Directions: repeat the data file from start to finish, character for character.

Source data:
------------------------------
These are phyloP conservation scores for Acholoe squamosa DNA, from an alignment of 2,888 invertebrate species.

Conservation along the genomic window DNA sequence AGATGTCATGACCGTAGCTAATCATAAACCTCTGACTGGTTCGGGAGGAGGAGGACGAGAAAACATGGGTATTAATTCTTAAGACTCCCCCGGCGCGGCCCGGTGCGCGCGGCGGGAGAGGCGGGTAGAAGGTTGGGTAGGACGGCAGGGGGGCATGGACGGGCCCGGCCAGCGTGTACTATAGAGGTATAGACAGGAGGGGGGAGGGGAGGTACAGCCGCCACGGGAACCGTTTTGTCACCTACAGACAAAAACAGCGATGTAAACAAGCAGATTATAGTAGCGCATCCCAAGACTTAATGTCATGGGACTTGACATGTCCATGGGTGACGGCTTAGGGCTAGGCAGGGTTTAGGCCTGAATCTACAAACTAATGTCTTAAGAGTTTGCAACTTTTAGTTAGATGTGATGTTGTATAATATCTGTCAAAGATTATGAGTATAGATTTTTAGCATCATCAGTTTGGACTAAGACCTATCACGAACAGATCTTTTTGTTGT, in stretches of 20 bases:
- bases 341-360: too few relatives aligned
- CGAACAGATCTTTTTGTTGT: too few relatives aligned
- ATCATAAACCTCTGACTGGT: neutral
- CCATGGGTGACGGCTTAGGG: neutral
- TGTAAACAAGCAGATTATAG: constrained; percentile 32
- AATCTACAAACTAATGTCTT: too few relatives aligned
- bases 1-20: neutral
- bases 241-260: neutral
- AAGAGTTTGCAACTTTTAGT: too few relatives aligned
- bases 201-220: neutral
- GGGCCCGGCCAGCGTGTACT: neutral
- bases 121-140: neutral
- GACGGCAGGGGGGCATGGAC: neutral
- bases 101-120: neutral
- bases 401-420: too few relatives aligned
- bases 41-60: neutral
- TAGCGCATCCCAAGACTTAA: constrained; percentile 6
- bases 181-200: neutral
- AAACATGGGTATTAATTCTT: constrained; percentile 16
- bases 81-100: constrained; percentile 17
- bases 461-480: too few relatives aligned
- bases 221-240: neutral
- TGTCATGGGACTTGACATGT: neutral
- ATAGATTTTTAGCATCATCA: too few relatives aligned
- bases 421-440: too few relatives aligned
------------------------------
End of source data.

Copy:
These are phyloP conservation scores for Acholoe squamosa DNA, from an alignment of 2,888 invertebrate species.

Conservation along the genomic window DNA sequence AGATGTCATGACCGTAGCTAATCATAAACCTCTGACTGGTTCGGGAGGAGGAGGACGAGAAAACATGGGTATTAATTCTTAAGACTCCCCCGGCGCGGCCCGGTGCGCGCGGCGGGAGAGGCGGGTAGAAGGTTGGGTAGGACGGCAGGGGGGCATGGACGGGCCCGGCCAGCGTGTACTATAGAGGTATAGACAGGAGGGGGGAGGGGAGGTACAGCCGCCACGGGAACCGTTTTGTCACCTACAGACAAAAACAGCGATGTAAACAAGCAGATTATAGTAGCGCATCCCAAGACTTAATGTCATGGGACTTGACATGTCCATGGGTGACGGCTTAGGGCTAGGCAGGGTTTAGGCCTGAATCTACAAACTAATGTCTTAAGAGTTTGCAACTTTTAGTTAGATGTGATGTTGTATAATATCTGTCAAAGATTATGAGTATAGATTTTTAGCATCATCAGTTTGGACTAAGACCTATCACGAACAGATCTTTTTGTTGT, in stretches of 20 bases:
- bases 341-360: too few relatives aligned
- CGAACAGATCTTTTTGTTGT: too few relatives aligned
- ATCATAAACCTCTGACTGGT: neutral
- CCATGGGTGACGGCTTAGGG: neutral
- TGTAAACAAGCAGATTATAG: constrained; percentile 32
- AATCTACAAACTAATGTCTT: too few relatives aligned
- bases 1-20: neutral
- bases 241-260: neutral
- AAGAGTTTGCAACTTTTAGT: too few relatives aligned
- bases 201-220: neutral
- GGGCCCGGCCAGCGTGTACT: neutral
- bases 121-140: neutral
- GACGGCAGGGGGGCATGGAC: neutral
- bases 101-120: neutral
- bases 401-420: too few relatives aligned
- bases 41-60: neutral
- TAGCGCATCCCAAGACTTAA: constrained; percentile 6
- bases 181-200: neutral
- AAACATGGGTATTAATTCTT: constrained; percentile 16
- bases 81-100: constrained; percentile 17
- bases 461-480: too few relatives aligned
- bases 221-240: neutral
- TGTCATGGGACTTGACATGT: neutral
- ATAGATTTTTAGCATCATCA: too few relatives aligned
- bases 421-440: too few relatives aligned